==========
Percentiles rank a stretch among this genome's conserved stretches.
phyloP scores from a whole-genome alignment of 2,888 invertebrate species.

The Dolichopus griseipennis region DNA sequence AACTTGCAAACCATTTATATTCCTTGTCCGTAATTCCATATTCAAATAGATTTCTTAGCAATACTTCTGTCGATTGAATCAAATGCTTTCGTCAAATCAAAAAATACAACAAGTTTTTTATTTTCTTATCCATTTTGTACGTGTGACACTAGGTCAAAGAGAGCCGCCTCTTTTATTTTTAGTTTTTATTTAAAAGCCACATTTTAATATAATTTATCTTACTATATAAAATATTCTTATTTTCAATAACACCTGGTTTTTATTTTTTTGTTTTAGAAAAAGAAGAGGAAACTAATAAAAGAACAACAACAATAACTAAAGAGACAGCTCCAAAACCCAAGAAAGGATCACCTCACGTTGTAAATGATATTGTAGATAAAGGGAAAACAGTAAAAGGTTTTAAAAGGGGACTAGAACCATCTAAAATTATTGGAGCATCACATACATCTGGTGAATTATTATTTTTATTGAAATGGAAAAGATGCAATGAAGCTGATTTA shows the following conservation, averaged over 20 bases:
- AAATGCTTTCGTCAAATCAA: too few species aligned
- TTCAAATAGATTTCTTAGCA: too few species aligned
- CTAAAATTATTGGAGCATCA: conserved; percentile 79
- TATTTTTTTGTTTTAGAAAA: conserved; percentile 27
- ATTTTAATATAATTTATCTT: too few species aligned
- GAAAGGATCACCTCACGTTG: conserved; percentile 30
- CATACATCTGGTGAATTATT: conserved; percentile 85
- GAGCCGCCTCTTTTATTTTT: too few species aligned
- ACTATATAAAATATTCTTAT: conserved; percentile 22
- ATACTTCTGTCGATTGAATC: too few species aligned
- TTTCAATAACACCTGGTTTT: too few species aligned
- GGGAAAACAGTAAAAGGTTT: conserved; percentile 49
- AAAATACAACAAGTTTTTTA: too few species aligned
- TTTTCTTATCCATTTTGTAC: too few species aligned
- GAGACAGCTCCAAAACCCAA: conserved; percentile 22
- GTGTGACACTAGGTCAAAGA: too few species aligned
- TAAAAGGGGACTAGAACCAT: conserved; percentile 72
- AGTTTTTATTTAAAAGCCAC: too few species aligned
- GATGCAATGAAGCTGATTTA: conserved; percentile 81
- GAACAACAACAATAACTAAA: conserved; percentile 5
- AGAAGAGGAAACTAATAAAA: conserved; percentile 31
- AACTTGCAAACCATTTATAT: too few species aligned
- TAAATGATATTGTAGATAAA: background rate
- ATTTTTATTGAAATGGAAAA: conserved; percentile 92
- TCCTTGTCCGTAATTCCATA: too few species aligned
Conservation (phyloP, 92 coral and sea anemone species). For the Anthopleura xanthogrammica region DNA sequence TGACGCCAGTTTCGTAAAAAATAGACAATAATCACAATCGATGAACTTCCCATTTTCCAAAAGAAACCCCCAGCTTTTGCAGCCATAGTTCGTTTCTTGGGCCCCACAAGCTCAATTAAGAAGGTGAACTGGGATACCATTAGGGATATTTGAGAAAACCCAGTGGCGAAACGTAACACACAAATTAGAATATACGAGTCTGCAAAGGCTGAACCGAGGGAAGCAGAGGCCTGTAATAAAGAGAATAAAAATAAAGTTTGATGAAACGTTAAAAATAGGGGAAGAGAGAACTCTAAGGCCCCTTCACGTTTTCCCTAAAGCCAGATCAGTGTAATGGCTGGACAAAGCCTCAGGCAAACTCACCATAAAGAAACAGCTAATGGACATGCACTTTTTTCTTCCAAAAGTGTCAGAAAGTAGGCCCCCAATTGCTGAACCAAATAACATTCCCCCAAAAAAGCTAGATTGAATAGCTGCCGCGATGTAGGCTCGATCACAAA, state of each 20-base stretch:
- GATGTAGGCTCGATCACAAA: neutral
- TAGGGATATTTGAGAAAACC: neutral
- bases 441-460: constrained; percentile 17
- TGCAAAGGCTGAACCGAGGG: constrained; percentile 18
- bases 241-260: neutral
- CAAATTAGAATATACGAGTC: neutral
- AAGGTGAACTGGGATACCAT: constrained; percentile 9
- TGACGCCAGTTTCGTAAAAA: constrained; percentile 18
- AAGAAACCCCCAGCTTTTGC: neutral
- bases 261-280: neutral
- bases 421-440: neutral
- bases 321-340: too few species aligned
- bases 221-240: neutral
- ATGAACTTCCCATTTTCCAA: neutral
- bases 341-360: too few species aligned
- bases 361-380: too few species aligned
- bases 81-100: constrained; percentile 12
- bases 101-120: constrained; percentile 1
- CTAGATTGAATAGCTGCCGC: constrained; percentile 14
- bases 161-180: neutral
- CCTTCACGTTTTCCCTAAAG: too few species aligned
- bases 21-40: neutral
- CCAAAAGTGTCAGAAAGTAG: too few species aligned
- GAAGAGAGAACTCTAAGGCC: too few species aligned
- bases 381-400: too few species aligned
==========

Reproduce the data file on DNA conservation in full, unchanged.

Percentiles rank a stretch among this genome's conserved stretches.
phyloP scores from a whole-genome alignment of 2,888 invertebrate species.

The Dolichopus griseipennis region DNA sequence AACTTGCAAACCATTTATATTCCTTGTCCGTAATTCCATATTCAAATAGATTTCTTAGCAATACTTCTGTCGATTGAATCAAATGCTTTCGTCAAATCAAAAAATACAACAAGTTTTTTATTTTCTTATCCATTTTGTACGTGTGACACTAGGTCAAAGAGAGCCGCCTCTTTTATTTTTAGTTTTTATTTAAAAGCCACATTTTAATATAATTTATCTTACTATATAAAATATTCTTATTTTCAATAACACCTGGTTTTTATTTTTTTGTTTTAGAAAAAGAAGAGGAAACTAATAAAAGAACAACAACAATAACTAAAGAGACAGCTCCAAAACCCAAGAAAGGATCACCTCACGTTGTAAATGATATTGTAGATAAAGGGAAAACAGTAAAAGGTTTTAAAAGGGGACTAGAACCATCTAAAATTATTGGAGCATCACATACATCTGGTGAATTATTATTTTTATTGAAATGGAAAAGATGCAATGAAGCTGATTTA shows the following conservation, averaged over 20 bases:
- AAATGCTTTCGTCAAATCAA: too few species aligned
- TTCAAATAGATTTCTTAGCA: too few species aligned
- CTAAAATTATTGGAGCATCA: conserved; percentile 79
- TATTTTTTTGTTTTAGAAAA: conserved; percentile 27
- ATTTTAATATAATTTATCTT: too few species aligned
- GAAAGGATCACCTCACGTTG: conserved; percentile 30
- CATACATCTGGTGAATTATT: conserved; percentile 85
- GAGCCGCCTCTTTTATTTTT: too few species aligned
- ACTATATAAAATATTCTTAT: conserved; percentile 22
- ATACTTCTGTCGATTGAATC: too few species aligned
- TTTCAATAACACCTGGTTTT: too few species aligned
- GGGAAAACAGTAAAAGGTTT: conserved; percentile 49
- AAAATACAACAAGTTTTTTA: too few species aligned
- TTTTCTTATCCATTTTGTAC: too few species aligned
- GAGACAGCTCCAAAACCCAA: conserved; percentile 22
- GTGTGACACTAGGTCAAAGA: too few species aligned
- TAAAAGGGGACTAGAACCAT: conserved; percentile 72
- AGTTTTTATTTAAAAGCCAC: too few species aligned
- GATGCAATGAAGCTGATTTA: conserved; percentile 81
- GAACAACAACAATAACTAAA: conserved; percentile 5
- AGAAGAGGAAACTAATAAAA: conserved; percentile 31
- AACTTGCAAACCATTTATAT: too few species aligned
- TAAATGATATTGTAGATAAA: background rate
- ATTTTTATTGAAATGGAAAA: conserved; percentile 92
- TCCTTGTCCGTAATTCCATA: too few species aligned
Conservation (phyloP, 92 coral and sea anemone species). For the Anthopleura xanthogrammica region DNA sequence TGACGCCAGTTTCGTAAAAAATAGACAATAATCACAATCGATGAACTTCCCATTTTCCAAAAGAAACCCCCAGCTTTTGCAGCCATAGTTCGTTTCTTGGGCCCCACAAGCTCAATTAAGAAGGTGAACTGGGATACCATTAGGGATATTTGAGAAAACCCAGTGGCGAAACGTAACACACAAATTAGAATATACGAGTCTGCAAAGGCTGAACCGAGGGAAGCAGAGGCCTGTAATAAAGAGAATAAAAATAAAGTTTGATGAAACGTTAAAAATAGGGGAAGAGAGAACTCTAAGGCCCCTTCACGTTTTCCCTAAAGCCAGATCAGTGTAATGGCTGGACAAAGCCTCAGGCAAACTCACCATAAAGAAACAGCTAATGGACATGCACTTTTTTCTTCCAAAAGTGTCAGAAAGTAGGCCCCCAATTGCTGAACCAAATAACATTCCCCCAAAAAAGCTAGATTGAATAGCTGCCGCGATGTAGGCTCGATCACAAA, state of each 20-base stretch:
- GATGTAGGCTCGATCACAAA: neutral
- TAGGGATATTTGAGAAAACC: neutral
- bases 441-460: constrained; percentile 17
- TGCAAAGGCTGAACCGAGGG: constrained; percentile 18
- bases 241-260: neutral
- CAAATTAGAATATACGAGTC: neutral
- AAGGTGAACTGGGATACCAT: constrained; percentile 9
- TGACGCCAGTTTCGTAAAAA: constrained; percentile 18
- AAGAAACCCCCAGCTTTTGC: neutral
- bases 261-280: neutral
- bases 421-440: neutral
- bases 321-340: too few species aligned
- bases 221-240: neutral
- ATGAACTTCCCATTTTCCAA: neutral
- bases 341-360: too few species aligned
- bases 361-380: too few species aligned
- bases 81-100: constrained; percentile 12
- bases 101-120: constrained; percentile 1
- CTAGATTGAATAGCTGCCGC: constrained; percentile 14
- bases 161-180: neutral
- CCTTCACGTTTTCCCTAAAG: too few species aligned
- bases 21-40: neutral
- CCAAAAGTGTCAGAAAGTAG: too few species aligned
- GAAGAGAGAACTCTAAGGCC: too few species aligned
- bases 381-400: too few species aligned